“We walk the wilderness to-day,
The Promised Land to-morrow."

The conception of the futuro great city would be a vagary if we fail to maintain one government and ono law all over this land we love so well. It is the future hope of the world, and let us be of that faith, that “no other government can exist here." “I am confident that this Union of our fathersa union of intelligence, of freedom, of justice, of industry, of religion, of science and art,” will through succeeding generations of men grow stronger and stronger as time moves on. This Union has not yet accomplished what good for mankind was manifestly designed by Him who appoints the seasons, and prescribes the duties of States and Empires. Woe! woo! to him that inadly lifts his hand against it.”

There are still other duties equally binding upon all whose power it is to do; there is a royal commission for all to fill. Poverty still stalks abroad; ignorance still depraves; vice still brutalizes, and crime still entails its miseries. There is work yet to be done, rules yet to be prescribed, wants to be satisfied, and wisdom to be supplied, and “whoso does it to the least of these, does it also unto me.”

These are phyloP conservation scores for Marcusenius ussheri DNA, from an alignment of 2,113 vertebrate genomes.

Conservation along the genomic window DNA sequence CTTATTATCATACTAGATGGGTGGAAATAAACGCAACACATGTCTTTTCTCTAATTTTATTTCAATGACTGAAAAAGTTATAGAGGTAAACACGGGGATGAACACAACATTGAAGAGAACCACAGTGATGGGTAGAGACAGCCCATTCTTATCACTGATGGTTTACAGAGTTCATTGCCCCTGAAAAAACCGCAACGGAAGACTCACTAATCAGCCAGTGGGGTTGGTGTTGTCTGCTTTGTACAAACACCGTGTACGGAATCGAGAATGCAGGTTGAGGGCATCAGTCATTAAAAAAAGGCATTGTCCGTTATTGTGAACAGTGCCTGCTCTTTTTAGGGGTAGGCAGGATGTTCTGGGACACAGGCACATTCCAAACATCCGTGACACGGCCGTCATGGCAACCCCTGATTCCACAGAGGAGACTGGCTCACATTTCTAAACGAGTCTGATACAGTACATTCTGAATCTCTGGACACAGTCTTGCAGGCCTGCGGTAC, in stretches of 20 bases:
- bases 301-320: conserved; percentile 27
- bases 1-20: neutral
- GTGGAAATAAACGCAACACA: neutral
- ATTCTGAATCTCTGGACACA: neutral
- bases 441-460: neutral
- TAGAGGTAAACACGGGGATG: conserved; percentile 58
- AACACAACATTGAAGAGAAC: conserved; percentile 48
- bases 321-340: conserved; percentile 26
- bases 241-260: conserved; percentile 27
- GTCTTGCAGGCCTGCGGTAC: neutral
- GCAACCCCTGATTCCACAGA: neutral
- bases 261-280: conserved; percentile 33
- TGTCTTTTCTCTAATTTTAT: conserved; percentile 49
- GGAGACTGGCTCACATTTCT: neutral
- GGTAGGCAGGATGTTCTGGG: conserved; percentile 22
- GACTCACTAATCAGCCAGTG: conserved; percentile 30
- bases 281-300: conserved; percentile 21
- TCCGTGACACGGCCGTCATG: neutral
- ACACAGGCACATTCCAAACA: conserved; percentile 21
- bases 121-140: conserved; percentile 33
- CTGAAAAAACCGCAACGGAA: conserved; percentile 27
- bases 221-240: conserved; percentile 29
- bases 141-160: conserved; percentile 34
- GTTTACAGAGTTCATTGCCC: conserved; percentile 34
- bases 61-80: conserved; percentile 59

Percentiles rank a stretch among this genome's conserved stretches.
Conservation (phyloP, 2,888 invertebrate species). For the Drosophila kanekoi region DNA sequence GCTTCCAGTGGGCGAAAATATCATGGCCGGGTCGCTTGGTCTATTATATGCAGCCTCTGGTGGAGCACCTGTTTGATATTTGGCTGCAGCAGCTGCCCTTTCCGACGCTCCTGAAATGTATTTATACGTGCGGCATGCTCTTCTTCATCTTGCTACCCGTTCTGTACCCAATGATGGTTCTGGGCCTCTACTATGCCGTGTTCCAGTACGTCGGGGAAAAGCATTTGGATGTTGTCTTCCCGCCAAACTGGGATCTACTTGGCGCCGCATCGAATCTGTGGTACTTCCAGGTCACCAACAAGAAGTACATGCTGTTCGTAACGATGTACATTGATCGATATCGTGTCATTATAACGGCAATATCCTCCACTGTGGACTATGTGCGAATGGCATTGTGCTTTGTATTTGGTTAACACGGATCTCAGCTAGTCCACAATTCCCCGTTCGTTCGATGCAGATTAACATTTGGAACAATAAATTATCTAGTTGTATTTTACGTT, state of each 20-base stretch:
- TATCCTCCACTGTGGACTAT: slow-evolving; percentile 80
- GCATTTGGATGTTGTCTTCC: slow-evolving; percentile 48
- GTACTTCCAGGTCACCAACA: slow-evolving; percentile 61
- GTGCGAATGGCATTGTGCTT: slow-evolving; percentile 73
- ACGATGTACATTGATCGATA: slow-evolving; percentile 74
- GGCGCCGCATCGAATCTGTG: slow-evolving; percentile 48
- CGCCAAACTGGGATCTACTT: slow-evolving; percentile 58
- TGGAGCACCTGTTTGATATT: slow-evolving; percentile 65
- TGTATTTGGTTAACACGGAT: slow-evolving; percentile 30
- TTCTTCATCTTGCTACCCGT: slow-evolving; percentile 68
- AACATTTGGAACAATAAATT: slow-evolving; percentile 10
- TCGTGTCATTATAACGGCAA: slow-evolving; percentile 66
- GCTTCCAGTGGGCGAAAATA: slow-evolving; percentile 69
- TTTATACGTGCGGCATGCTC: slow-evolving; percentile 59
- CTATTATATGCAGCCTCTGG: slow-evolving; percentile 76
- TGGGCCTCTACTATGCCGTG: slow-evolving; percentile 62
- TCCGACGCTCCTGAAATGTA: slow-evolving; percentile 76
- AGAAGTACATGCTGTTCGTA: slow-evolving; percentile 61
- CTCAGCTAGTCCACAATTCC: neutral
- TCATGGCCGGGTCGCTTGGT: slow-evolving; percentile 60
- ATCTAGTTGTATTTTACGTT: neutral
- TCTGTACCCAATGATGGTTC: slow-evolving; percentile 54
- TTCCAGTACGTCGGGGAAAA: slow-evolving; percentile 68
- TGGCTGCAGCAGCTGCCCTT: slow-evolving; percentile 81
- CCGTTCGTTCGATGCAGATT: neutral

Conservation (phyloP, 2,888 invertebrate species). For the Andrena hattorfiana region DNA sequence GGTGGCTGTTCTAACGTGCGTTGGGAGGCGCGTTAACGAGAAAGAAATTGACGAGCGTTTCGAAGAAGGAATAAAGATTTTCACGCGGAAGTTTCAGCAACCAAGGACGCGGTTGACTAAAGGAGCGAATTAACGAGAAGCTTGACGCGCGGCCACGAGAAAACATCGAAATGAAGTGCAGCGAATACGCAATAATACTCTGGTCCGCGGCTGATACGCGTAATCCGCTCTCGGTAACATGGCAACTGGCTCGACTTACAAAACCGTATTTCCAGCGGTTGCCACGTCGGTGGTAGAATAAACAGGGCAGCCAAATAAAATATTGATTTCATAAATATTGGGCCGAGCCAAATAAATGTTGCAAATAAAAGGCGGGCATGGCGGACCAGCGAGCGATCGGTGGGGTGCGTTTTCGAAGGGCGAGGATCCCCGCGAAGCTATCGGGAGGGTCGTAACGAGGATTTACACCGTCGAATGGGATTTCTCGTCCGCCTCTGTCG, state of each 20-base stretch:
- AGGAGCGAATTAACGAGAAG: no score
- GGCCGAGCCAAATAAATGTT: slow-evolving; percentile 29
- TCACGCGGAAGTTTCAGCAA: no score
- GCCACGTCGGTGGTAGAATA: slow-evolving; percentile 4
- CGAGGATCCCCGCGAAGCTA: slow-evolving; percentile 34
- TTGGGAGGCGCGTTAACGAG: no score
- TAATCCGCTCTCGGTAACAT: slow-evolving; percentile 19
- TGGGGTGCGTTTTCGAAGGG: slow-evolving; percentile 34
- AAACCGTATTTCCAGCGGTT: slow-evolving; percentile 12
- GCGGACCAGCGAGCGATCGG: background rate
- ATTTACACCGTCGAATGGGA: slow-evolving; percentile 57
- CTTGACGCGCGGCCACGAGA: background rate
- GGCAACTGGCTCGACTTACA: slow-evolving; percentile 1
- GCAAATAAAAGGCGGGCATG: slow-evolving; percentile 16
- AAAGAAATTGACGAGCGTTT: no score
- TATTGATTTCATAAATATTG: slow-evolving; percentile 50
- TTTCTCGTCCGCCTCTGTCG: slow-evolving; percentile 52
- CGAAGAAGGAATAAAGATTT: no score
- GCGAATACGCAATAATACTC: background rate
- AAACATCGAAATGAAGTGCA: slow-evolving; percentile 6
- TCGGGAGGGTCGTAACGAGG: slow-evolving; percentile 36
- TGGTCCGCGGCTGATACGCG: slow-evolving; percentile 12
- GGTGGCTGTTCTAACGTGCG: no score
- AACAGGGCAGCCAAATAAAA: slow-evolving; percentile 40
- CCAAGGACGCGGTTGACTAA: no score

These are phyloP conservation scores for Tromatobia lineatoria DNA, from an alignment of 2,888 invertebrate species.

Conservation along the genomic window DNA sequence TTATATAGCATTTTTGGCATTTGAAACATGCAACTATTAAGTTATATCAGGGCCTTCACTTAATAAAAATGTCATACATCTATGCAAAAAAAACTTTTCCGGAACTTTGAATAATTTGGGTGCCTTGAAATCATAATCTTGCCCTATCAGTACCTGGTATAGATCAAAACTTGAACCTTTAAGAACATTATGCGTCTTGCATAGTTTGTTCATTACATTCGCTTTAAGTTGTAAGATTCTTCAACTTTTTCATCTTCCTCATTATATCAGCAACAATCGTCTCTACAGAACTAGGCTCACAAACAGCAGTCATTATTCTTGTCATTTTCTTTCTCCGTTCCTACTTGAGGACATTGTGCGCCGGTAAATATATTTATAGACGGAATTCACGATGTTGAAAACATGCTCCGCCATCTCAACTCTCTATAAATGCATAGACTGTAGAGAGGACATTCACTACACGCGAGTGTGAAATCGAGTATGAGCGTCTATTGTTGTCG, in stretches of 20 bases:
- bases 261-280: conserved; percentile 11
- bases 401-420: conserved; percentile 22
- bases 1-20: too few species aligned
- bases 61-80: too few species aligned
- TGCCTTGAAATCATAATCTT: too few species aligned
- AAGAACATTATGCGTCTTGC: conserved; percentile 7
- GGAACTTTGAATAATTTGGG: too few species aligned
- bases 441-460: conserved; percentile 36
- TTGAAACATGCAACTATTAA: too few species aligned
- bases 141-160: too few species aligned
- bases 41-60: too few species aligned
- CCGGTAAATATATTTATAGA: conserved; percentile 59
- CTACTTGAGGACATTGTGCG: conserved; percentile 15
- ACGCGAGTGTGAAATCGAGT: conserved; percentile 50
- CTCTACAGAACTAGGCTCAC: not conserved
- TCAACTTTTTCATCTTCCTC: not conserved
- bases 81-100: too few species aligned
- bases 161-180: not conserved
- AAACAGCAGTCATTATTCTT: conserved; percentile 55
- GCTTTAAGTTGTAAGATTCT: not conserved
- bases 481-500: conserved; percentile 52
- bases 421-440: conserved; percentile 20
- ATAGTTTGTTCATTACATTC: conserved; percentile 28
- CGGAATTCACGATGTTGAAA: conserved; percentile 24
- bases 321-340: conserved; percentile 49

Then let us hail the present wonderful growth of our country and her cities as a bright heraldry of a more glorious future, and hope for the royal rule of righteousness.

In presenting this pamphlet to the public, as an argument in favor of an organized hope of the race of man as being inherent in the preconceived future great city of the world, I have the full assurance that copies of it will pass into our libraries, and be read by inquisitive and earnest minds of other generations, long after we of this generation shall havo passed on through the gates of the eternal world, to take our places

“With patriarchs and prophets, and the blest,

Gone up from every land to people heaven.”

In testimony whereof I have spoken, and of having been faithful to my work, I offer the following from the Missouri Democrat, as one of many witnesses:

“Our hearts ought all to warm to this patient, hard-working, unselfish man, who accomplishes more than the most of us for the community about him, and looks for and roaps a moro slender reward than falls to the lot of many who never lift a finger for their fellows."

As for me, I see no path of ambition marked out over the slain of my countrymen, nor can I hail with delight a land rent with feuds and despoiled by political factions. I can only pray for the great Republic to be a sublimo achievement, "over which humanity will eternally shed its blessings and God His benedictions."

L. U. REAVIS. Sr. Louis, November 1, 1870.